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Ed Beniston

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An officer stands with head bowed

A man stands with his arm around a womanEd Beniston was orphaned at the age of three and raised by his aunt in Doncaster, located in Yorkshire, England. 

He finished school at 14 and started to work full time. At 16, Mr. Beniston and his mates hopped on their bicycles and peddled 30 miles to the recruiting office in Sheffield where he applied to join the Royal Navy. He completed all the testing and rode back home where he kept his secret of applying for the Navy from his aunt.

Shortly after his 17th birthday, he came home to find his aunt holding an envelope addressed to him by her Majesty's Service. Mr. Beniston was to report for duty on November 11, 1943. His aunt was upset with him for keeping his secret, but he explained his strong desire to serve his country and began packing.

Mr. Beniston found himself leaving his home town a few days later onboard a train packed with soldiers for a ten-hour trip to Plymouth, England where he received 10 weeks of training. At the completion of his training, he was assigned the night watch to protect Plymouth in the capacity of a gunner. For six months, he was the man responsible for firing off the large, double-barrel, four-inch guns.

"At first it was okay, but after time, it got to the point where it was stressful," said Mr. Beniston. "I was pulling the trigger with my eyes closed." 

With no protective hearing equipment during his time on the guns, he has since lost hearing in his left ear and requires the assistance of a hearing aid in his right ear.

Mr. Beniston recalls his most difficult experience, during his days as young recruit going through his basic training.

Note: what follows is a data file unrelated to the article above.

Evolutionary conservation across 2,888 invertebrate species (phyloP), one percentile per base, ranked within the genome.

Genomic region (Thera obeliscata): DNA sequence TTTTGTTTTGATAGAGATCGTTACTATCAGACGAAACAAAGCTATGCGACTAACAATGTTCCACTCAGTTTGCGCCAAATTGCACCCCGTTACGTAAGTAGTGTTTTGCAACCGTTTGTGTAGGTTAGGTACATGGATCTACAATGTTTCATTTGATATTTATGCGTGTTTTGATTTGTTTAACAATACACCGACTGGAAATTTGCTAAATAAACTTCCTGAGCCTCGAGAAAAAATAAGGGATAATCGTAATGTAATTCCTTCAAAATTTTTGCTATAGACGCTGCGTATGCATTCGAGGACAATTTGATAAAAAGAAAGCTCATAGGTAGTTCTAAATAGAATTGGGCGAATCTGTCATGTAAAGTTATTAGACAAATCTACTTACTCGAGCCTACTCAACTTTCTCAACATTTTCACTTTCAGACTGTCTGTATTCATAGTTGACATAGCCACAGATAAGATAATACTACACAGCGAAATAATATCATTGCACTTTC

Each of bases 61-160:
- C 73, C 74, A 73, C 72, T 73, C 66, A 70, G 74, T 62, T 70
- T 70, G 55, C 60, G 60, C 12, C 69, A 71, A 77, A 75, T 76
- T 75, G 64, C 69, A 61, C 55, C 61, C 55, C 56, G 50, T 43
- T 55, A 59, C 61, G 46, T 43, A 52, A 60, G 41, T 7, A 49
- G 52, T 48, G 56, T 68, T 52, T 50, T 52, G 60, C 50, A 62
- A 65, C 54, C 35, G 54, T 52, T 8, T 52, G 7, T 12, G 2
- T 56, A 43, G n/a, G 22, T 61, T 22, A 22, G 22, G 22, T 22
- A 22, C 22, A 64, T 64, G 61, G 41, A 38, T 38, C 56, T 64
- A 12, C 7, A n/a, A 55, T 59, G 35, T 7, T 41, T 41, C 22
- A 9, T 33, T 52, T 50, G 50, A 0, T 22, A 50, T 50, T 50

"The commando training was the most difficult thing I have ever done. We would hike 10 miles with a full backpack. We had to climb ropes, jump over walls and walk through mud and water holes. All we had for clothing was a pair of coveralls. As soon as we returned, they would send us out into the harbour with row boats. We had to go out to an old ship and climb up the rope on the sides and get onboard as if we were taking control of it," said Ed Beniston. "The worst thing about it was it was in the middle of January."

 Mr. Beniston left Plymouth and sailed to Singapore onboard the headquarters ship, the H.M.S. Bulolo, a ship previously used as an armed merchant ship prior to the start of World War ll. He was only in Singapore for one short week. The H.M.S. Bulolo then sailed into the Penang Straight in Malaya where they assisted with shore landings, which saw hundreds of troops land on the shores and advance inland. The ship would follow the troops up the Straight into Penang.

Mr. Beniston remained onboard the H.M.S. Bulolo for a week in Penang and recalls the time the Americans dropped the atomic bomb on Hiroshima.  

"I was onboard the ship sailing up the Penang Straight when word came down days following the bomb blast that the war was over," Mr. Beniston recalls. "A week later we got the official report that the war was over." 

He was relieved to hear the news, but remembers asking himself "What is going to happen next?"

With the announcement the war was over, the H.M.S. Bulolo departed Malaya and sailed to Singapore. The Dutch East Indies (now Indonesia) had many Dutch women and children whose husbands had been fighting in Malaya and were still in hostile territory. The H.M.S. Bulolo received orders to sail to the Dutch East Indies to rescue the men and women. As they arrived, the dock where the women and children were waiting was being shelled, even after the war was over. Mr. Beniston and the crew rescued 500 women and children from the island.